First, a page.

Is an Employer Responsible for Employee Actions That are Related to an Accident?

Is an Employer Responsible for Employee Actions That are Related to an Accident?

employer responsible

If you’ve ever been in a car accident, then you know just how scary it can be. It doesn’t matter if the other driver is at fault or not. Being involved in a car crash and possibly injured or killed is enough to make anyone’s blood run cold. What’s even worse than getting into a car accident is getting into an accident with a big rig truck. This was the fate of over 100,000 drivers in 2020. Sadly, more than 4,000 of those collisions were fatal. So, what happens if you’re involved in an accident with a company truck? When is an employer responsible? Do you cover your own medical fees?

The answers may surprise you. Keep reading for what you need to know about how liability works in these situations.


Is an Employer Responsible for a Company Truck Accident?

The employer of the truck driver is typically liable for any accidents that their employee causes. This is especially true when the truck driver is on duty because of vicarious liability.

To determine if an employee was acting within their job description at the time of a crash, ask the following questions:

  • Was the employee engaged in activities that would benefit their employer?
  • Is the employee allowed and hired to operate a vehicle as part of their job?
  • Did the incident occur on company property?

Hence, if you are in a vehicle accident and the employee fits any of these criteria, your employer is liable for any damages you suffer.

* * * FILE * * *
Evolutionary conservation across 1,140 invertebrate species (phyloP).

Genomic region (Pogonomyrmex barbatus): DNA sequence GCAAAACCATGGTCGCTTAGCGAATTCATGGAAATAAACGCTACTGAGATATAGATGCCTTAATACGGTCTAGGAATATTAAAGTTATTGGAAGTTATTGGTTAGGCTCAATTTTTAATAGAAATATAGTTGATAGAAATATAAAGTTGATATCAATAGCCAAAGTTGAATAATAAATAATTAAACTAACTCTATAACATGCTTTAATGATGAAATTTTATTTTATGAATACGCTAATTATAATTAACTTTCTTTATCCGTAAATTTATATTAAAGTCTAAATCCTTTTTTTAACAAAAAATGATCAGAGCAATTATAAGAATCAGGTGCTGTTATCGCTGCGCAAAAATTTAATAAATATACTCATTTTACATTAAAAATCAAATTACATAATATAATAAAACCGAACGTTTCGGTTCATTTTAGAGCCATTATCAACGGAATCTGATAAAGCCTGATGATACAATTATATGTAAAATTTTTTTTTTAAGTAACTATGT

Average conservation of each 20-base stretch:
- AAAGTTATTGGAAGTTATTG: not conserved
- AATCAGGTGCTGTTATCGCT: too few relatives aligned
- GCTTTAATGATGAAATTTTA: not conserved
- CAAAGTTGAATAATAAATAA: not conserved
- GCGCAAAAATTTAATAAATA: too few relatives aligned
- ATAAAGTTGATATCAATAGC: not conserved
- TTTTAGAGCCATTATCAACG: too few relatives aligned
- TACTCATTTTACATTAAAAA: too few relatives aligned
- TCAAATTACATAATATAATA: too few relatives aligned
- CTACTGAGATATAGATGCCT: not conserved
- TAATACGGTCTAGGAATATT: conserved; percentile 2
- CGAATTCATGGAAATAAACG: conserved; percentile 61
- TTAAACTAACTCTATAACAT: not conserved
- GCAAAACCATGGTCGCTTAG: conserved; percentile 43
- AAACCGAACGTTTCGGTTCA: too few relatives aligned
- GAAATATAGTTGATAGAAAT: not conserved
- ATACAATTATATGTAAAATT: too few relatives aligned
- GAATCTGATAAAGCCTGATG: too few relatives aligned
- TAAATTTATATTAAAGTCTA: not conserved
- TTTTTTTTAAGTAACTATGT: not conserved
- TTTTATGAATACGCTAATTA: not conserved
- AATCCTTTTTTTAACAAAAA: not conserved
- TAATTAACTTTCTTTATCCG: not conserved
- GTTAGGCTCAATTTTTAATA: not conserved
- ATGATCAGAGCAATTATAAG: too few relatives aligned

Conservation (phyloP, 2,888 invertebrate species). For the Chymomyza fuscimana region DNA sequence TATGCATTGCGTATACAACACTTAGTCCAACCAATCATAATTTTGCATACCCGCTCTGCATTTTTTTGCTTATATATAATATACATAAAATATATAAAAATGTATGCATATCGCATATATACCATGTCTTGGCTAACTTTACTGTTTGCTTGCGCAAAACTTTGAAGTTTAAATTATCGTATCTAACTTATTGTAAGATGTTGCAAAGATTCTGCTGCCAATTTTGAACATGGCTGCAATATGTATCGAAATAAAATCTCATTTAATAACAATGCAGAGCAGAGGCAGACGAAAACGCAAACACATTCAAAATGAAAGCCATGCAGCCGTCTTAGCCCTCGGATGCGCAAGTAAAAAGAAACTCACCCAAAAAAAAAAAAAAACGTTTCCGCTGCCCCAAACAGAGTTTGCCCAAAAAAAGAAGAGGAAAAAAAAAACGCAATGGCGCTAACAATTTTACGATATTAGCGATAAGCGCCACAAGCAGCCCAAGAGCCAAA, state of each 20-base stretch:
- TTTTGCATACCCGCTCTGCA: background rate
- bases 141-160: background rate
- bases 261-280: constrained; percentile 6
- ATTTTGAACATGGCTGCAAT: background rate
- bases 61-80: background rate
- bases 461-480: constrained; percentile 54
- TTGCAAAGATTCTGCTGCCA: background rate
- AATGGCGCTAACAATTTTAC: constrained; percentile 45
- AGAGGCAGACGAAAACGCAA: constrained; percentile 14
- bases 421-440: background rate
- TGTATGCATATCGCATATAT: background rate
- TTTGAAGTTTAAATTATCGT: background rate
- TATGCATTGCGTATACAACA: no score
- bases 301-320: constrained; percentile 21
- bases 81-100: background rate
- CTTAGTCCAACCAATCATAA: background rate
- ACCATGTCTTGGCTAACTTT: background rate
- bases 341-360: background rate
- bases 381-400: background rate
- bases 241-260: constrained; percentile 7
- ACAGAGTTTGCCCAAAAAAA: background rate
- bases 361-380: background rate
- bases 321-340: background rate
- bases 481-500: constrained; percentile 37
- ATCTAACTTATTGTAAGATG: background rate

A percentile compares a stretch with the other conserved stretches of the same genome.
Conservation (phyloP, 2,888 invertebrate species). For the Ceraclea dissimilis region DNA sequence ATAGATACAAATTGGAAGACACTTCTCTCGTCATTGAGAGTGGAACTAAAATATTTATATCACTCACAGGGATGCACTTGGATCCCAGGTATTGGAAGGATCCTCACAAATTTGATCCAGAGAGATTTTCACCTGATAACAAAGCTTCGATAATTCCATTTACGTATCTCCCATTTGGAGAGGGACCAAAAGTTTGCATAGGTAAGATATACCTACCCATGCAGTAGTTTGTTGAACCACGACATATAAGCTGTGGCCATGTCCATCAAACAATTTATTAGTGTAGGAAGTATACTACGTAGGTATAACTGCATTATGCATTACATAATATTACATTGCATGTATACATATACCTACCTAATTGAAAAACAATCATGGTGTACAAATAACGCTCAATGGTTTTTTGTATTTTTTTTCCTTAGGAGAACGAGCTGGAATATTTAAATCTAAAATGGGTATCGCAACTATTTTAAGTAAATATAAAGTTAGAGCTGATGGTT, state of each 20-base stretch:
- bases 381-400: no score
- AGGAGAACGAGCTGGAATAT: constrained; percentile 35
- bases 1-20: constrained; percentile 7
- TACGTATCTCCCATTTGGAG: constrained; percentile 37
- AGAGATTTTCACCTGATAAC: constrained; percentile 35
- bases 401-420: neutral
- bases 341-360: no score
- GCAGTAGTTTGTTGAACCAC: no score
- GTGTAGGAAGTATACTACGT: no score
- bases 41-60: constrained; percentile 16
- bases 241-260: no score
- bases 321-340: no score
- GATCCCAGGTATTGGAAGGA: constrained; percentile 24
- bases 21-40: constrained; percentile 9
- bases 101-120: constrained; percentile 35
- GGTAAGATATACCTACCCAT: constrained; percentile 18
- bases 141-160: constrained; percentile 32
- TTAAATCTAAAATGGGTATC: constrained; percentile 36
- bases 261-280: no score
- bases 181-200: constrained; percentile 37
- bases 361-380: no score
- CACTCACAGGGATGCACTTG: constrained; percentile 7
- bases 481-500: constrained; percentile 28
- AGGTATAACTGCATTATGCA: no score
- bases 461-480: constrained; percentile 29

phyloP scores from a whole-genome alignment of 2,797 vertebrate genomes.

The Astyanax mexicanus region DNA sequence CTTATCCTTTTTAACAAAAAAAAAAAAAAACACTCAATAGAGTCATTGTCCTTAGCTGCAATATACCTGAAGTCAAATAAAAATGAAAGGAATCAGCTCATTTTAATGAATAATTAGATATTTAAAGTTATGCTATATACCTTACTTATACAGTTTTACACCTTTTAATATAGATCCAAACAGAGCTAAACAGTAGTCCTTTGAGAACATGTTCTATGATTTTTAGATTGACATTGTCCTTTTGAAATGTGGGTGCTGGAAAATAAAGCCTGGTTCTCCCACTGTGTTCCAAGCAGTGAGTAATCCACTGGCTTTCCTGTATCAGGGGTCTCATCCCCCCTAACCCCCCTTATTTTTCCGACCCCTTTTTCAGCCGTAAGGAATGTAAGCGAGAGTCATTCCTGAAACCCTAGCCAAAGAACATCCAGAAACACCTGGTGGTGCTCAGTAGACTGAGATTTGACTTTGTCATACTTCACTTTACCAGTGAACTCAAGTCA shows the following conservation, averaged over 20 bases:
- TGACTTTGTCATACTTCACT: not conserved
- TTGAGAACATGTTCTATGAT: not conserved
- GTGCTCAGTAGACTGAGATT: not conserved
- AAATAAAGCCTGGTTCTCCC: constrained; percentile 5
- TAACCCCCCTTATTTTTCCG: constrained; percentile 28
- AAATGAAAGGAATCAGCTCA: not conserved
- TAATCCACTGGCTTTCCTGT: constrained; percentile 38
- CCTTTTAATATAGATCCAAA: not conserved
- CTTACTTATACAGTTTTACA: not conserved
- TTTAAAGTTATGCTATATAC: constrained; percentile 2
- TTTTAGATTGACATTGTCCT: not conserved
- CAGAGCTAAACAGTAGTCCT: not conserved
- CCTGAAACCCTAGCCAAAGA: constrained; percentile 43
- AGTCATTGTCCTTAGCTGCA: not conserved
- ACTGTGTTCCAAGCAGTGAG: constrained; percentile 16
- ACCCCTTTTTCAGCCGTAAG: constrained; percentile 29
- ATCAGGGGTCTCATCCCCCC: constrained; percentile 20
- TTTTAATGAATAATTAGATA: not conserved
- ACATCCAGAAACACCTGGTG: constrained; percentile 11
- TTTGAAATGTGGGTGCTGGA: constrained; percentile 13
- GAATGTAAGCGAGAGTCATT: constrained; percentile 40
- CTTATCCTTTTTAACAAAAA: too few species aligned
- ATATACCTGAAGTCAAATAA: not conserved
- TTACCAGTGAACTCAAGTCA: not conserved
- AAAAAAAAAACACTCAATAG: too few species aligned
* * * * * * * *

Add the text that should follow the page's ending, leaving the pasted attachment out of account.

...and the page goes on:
Likewise, if a driver is not licensed, the employer responsible will be liable for any expenses that occur during the employee’s work-related accident. This includes medical fees, vehicle repair, and property damage.

However, if the employer can prove the employee was not acting in their capacity as an employee at the time of the accident, they can reduce their liability.


When a Company Car Accident Is Not the Employer’s Liability

trucking accident

An employee may be liable for damages caused by a company vehicle if they were negligent or at fault. Some examples of common situations where an employee might be “at fault” include:

  • Speeding
  • Tailgating
  • Commuting home
  • Driving while intoxicated
  • Failure to use turning signals
  • Using a company car without authorization
  • Switching lanes without alerting other drivers
  • Driving on their way back from a lunch break
  • Taking a personal trip while using the car as part of their job duties

If you suspect that an employee was being negligent, contact a truck accident attorney to start a claim against their insurance company.


What Happens if the Employee Was Driving a Company Vehicle for Personal Use?

If the employee was using a company vehicle for personal use, they will be held personally liable. However, there are special circumstances that lower the employee’s liability.